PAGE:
Movie Review – ‘Predator 2’ (1990)

Posted on by Dave

By: Garrett Collins

Starring: Danny Glover, Gary Busey, Ruben Blades, Maria Conchita-Alonso, Bill Paxton, Robert Davi, Morton Downey Jr, and Kevin Peter Hall

There’s a scene in Predator 2 that perfectly outlines my feelings for the entire film. A Predator plants himself on top of a high-rise Los Angeles building as a lightning storm is going on. Out of nowhere, the Predator lifts his spear to the heavens, and is struck by lightning, outlining him and his spear in a Dark Force style outline of lightning. The image and how it came to be doesn’t make much sense, but it’s sure as hell cool to look at. That right there puts my perceptions of Predator 2 in complete perspective. The film has an indubitable mean spirit. But there is no point in which it is poor to look at, and its style carries it for the entire 108 minute running time. It may also contain the moment that caused a pre-internet society to completely geek out. Or was that just me?


First thing’s first: To say the least, Danny Glover is a peculiar choice as leading man (and Predator rival) Mike Hannigan. Truth be told, there is very little difference between what he does here and Roger Murtaugh, his character from the Lethal Weapon series. It’s almost as if producer Joel Silver completely intended to take Murtaugh and inject him into Predator.


The rest of the cast didn’t really add much to the admittedly thinly written script (by Jim & John Thomas, same scribes of the first film). The overly tanned Paxton bordered on being obnoxiously unbearable, and Conchita Alonso just contributed more to Predator 2 looking like an Aliens rip off. Blades was an ok presence. But the problem with these characters is that all of them are despicable onscreen, and they prove to be ten times more expendable than the far more enjoyable previous crew. As far as Downey goes, the less said about him the better.


Yet I will give major shout outs to the late Hall. The only other things I know his 6’9 presence from are The Electric Company and Harry from Harry and the Hendersons. Not exactly two things that would point to him excelling as a killer alien hunter. Yet within the Predator suit, which he was wearing for the second time, Hall perfected mannerisms. His reactions to the curing of himself with some sort of blue gel was great, and his character’s heinous attacks were always played with a certain amount of glee.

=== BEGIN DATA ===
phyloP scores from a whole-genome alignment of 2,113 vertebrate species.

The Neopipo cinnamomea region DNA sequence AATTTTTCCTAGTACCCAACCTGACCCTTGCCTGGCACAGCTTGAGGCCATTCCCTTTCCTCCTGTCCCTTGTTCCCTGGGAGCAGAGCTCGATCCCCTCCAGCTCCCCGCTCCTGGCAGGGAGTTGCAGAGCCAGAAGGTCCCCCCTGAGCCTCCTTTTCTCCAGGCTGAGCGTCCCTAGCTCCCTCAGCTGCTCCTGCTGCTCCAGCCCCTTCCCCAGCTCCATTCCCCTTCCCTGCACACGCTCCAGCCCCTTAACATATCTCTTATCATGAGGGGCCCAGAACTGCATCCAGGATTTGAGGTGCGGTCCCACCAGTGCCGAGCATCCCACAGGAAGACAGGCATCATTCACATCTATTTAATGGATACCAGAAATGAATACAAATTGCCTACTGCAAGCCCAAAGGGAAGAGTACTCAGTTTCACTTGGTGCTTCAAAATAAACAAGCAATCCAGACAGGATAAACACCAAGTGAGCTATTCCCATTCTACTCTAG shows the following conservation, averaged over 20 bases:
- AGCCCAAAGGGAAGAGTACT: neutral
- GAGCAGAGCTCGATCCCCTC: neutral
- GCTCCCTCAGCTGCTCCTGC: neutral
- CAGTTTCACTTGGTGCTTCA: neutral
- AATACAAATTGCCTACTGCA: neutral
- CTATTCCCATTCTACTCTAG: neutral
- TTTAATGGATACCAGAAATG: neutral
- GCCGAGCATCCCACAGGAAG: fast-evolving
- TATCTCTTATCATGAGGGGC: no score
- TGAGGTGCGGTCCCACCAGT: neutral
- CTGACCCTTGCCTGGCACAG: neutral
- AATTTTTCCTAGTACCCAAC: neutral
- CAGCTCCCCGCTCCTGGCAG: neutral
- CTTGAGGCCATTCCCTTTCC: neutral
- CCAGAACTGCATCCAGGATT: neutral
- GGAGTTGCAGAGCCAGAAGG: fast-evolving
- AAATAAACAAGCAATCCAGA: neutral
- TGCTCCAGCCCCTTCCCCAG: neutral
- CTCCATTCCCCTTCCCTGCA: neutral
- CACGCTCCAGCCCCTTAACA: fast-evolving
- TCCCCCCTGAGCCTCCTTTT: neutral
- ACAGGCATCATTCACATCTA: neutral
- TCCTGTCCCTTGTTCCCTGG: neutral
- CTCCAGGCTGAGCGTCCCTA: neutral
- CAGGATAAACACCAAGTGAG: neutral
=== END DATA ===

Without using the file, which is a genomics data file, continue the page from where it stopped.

Director Stephen Hopkins (Nightmare on Elm Street 5: The Dream Child) brings an inspired sense of direction to Predator 2. From our intro to LA being full of explosions and drugs, to the familiarization of the Predator from two different character’s perspectives, all the way to the Predator’s strobe filled attack on gun-toting train commuters, I feel Hopkins did a more than commendable directorial job. There is also an exciting sequence that takes place in a slaughterhouse and a bloody attack on Jamaicans in a hotel room that were nicely staged.

Where the film shows its seams is in its script, which was in desperate need of rewrites. It’s not surprising that the Thomas brothers whipped this puppy up in three weeks, as placing the film in 1997 and not expanding on it made absolutely no sense. It’s almost like they attached that date just to say that the events from the first film took place the nice round number of ten years ago. Things such as Leona’s pregnancy, how Keys and his men know of the Predator’s infrared vision, and the presence of Jamaican gangs, are also left inconclusively and frustratingly unexplained. Worse yet, when you think about the film’s grand finale and how we the film progresses, it rattles your brain the more you try to make sense of it. I feel getting an extra view of the alien culture associated with the Predators wasn’t worth it due to Hannigan simply falling from an elevator shaft to get there. Though if he hadn’t done that, we wouldn’t have the xenomorph cameo.


Generally, Predator 2 is a tough film to rate. Reason being the more you think about the film’s expansive plot holes, the less enjoyment you’ll get out of it. I say that with Hopkins’ rapid cuts, combined with some pretty slick action scenes, makes this more than watchable. But the script is a mess, and I really wish the Thomas boys had trimmed scenes such as an old lady in curlers cursing at Hannigan and replaced it with a more tightly woven ending. Though, at least we have the Alien vs Predator films to look forward to. Right?



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